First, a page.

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Pareja highlights Orlando City’s improved defense after back line holds firm in semis

Nani is going to get the bulk of the attention and probably rightfully so.

Still, the improved Orlando City defense that looks nothing like those poor ones of years past was also key to the team’s passage to the MLS is Back Final.

Orlando City reached the competition’s championship game after topping Minnesota United, 3-1, in their semifinal showdown on Thursday night. The Lions prevailed thanks in part to a pair of impressive goals from star winger Nani, but their back line’s ability to thwart the Western Conference club’s attack for much of the 90 minutes proved vital as well.

Just ask Orlando City head coach Oscar Pareja.

“Sometimes in wins and when the the team plays in the manner that the guys did today, the recognition generally goes towards the attacking part of the group,” said Pareja in Spanish after the victory. “But I think the players have done a tremendous defensive job. They have given us a balance and solidity that has brought us to this point. They deserve recognition.”

If the Lions’ defense had not already gotten its due credit prior to Thursday’s win, it likely will in the lead-up to next week’s final vs. the Portland Timbers. After all, the organized and disciplined unit is looking vastly different from the inconsistent ones that leaked goals in recent seasons.

The arrivals of talented players like goalkeeper Pedro Gallese and centerback Antonio Carlos have played a part in that improvement, which was evident once again in the triumph over Minnesota United. The Lions did not give up a shot on goal until the 75th minute when Gallese made a routine save on a free kick, and conceded only in the 83rd on a tight play that nearly resulted in an offside call.

In total, Orlando City’s back line surrendered just three shots on target.

“The most important is that they have been working together,” said Pareja of his defense in English. “They are jelling together, they are getting more connections, and understanding more their responsibility as a group. Understanding is a big part of our triumphs and games (and so too is them having) that solidness and that balance.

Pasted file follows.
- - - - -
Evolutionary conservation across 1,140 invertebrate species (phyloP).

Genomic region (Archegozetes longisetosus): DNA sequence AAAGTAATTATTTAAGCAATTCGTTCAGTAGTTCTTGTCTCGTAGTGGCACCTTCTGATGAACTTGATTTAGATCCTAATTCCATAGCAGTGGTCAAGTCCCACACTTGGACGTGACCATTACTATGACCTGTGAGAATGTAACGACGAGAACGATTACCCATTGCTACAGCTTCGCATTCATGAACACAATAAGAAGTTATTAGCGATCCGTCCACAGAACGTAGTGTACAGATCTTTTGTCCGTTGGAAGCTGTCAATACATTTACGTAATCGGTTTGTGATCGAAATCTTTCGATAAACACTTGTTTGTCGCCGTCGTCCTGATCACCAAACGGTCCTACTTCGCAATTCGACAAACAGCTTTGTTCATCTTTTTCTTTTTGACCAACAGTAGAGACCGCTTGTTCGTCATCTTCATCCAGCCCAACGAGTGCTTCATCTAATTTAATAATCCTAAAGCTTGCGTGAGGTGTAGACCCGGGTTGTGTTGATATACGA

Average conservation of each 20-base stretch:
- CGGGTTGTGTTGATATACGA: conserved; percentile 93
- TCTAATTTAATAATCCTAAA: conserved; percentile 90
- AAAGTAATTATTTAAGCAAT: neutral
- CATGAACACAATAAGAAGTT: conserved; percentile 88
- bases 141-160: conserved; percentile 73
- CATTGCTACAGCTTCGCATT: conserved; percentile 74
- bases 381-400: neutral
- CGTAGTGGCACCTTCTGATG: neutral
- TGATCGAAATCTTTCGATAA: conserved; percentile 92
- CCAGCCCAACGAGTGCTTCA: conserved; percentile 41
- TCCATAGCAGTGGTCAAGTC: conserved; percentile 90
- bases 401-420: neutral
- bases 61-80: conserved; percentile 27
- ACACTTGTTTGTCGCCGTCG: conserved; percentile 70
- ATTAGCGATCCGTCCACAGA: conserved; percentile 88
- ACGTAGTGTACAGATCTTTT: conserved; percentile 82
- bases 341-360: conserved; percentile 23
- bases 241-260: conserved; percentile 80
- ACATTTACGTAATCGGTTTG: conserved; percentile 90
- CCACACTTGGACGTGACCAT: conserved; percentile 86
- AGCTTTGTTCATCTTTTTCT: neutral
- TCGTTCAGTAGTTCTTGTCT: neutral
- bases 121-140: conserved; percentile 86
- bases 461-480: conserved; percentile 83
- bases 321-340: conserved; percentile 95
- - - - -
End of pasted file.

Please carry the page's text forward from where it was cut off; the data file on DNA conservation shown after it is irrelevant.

“It’s about us just growing in those relationships and they’re doing a great job indeed.”

As good as Orlando City was in the defensive third for much of Thursday’s bout, the team still had to endure a nervy finish. Minnesota United poured on the pressure after making it 2-1, and tested the Lions’ defense repeatedly with a continued dose of crosses.

Whereas in years past Orlando City’s back line may have succumbed to the pressure or shot itself in the foot with a calamitous error, the defense held firm. That opened the door for Benji Michel’s stoppage-time insurance tally, which guaranteed a spot the final.

“We knew that Minnesota is a team that has stamina, that is dynamic, that has players that play down the wings and send in crosses,” said Pareja in Spanish. “We knew that in the previous games they had shown a lot of organization and that they had volume out wide, so we were ready for that. Pedro, the defenders, we knew we had to deal with a certain volume of crosses and dead-ball situations.

“That’s why I want to highlight that job they did defensively, because they held off Minnesota’s attacking momentum.”

One more tough hurdle awaits Orlando City, which will play in its first final as an MLS side on Tuesday night. The Timbers have been impressive in the attack at the MLS is Back Tournament, with players like MVP candidate Sebastian Blanco, playmaker Diego Valeri, and striker Jeremy Ebobisse all making significant contributions in the final third.

Bottling them up in a championship game that will come with so much pressure will be a challenge, but Orlando City’s improved defense is more than up for it.

“We have gotten to the final in deserved fashion,” said Gallese. “We are doing a great job. Game by game we are growing, and we have come to the tournament to win it all.”

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